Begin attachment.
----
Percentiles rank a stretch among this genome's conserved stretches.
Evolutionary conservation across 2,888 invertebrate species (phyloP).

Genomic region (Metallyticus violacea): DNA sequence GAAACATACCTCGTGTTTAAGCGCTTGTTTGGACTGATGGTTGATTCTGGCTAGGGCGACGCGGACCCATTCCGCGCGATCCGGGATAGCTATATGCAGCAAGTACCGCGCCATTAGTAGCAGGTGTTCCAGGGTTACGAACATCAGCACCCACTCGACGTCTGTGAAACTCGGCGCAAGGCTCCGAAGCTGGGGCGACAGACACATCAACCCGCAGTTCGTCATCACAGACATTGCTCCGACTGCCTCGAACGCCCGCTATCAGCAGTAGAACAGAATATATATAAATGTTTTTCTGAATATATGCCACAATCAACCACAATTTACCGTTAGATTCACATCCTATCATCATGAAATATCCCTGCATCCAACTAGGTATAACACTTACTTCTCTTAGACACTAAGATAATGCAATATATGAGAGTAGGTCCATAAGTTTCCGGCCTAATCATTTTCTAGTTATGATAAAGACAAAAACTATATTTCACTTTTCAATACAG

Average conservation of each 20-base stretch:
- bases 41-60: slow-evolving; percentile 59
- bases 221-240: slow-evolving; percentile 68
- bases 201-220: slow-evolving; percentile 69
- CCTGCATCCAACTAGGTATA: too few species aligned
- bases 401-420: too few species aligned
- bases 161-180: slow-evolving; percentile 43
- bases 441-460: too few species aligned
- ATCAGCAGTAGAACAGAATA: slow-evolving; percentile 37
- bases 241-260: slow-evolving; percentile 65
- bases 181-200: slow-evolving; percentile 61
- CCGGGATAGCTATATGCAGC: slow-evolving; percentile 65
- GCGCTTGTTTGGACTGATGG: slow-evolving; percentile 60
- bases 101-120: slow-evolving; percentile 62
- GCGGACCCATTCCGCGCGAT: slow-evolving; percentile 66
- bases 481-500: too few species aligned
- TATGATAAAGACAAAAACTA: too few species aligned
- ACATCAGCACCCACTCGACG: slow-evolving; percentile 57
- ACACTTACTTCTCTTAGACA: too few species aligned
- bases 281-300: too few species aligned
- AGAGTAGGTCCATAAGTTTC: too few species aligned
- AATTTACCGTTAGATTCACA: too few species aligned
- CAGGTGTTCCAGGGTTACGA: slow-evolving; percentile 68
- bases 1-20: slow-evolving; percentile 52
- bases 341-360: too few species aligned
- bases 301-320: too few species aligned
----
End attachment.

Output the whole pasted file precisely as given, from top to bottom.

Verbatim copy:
Percentiles rank a stretch among this genome's conserved stretches.
Evolutionary conservation across 2,888 invertebrate species (phyloP).

Genomic region (Metallyticus violacea): DNA sequence GAAACATACCTCGTGTTTAAGCGCTTGTTTGGACTGATGGTTGATTCTGGCTAGGGCGACGCGGACCCATTCCGCGCGATCCGGGATAGCTATATGCAGCAAGTACCGCGCCATTAGTAGCAGGTGTTCCAGGGTTACGAACATCAGCACCCACTCGACGTCTGTGAAACTCGGCGCAAGGCTCCGAAGCTGGGGCGACAGACACATCAACCCGCAGTTCGTCATCACAGACATTGCTCCGACTGCCTCGAACGCCCGCTATCAGCAGTAGAACAGAATATATATAAATGTTTTTCTGAATATATGCCACAATCAACCACAATTTACCGTTAGATTCACATCCTATCATCATGAAATATCCCTGCATCCAACTAGGTATAACACTTACTTCTCTTAGACACTAAGATAATGCAATATATGAGAGTAGGTCCATAAGTTTCCGGCCTAATCATTTTCTAGTTATGATAAAGACAAAAACTATATTTCACTTTTCAATACAG

Average conservation of each 20-base stretch:
- bases 41-60: slow-evolving; percentile 59
- bases 221-240: slow-evolving; percentile 68
- bases 201-220: slow-evolving; percentile 69
- CCTGCATCCAACTAGGTATA: too few species aligned
- bases 401-420: too few species aligned
- bases 161-180: slow-evolving; percentile 43
- bases 441-460: too few species aligned
- ATCAGCAGTAGAACAGAATA: slow-evolving; percentile 37
- bases 241-260: slow-evolving; percentile 65
- bases 181-200: slow-evolving; percentile 61
- CCGGGATAGCTATATGCAGC: slow-evolving; percentile 65
- GCGCTTGTTTGGACTGATGG: slow-evolving; percentile 60
- bases 101-120: slow-evolving; percentile 62
- GCGGACCCATTCCGCGCGAT: slow-evolving; percentile 66
- bases 481-500: too few species aligned
- TATGATAAAGACAAAAACTA: too few species aligned
- ACATCAGCACCCACTCGACG: slow-evolving; percentile 57
- ACACTTACTTCTCTTAGACA: too few species aligned
- bases 281-300: too few species aligned
- AGAGTAGGTCCATAAGTTTC: too few species aligned
- AATTTACCGTTAGATTCACA: too few species aligned
- CAGGTGTTCCAGGGTTACGA: slow-evolving; percentile 68
- bases 1-20: slow-evolving; percentile 52
- bases 341-360: too few species aligned
- bases 301-320: too few species aligned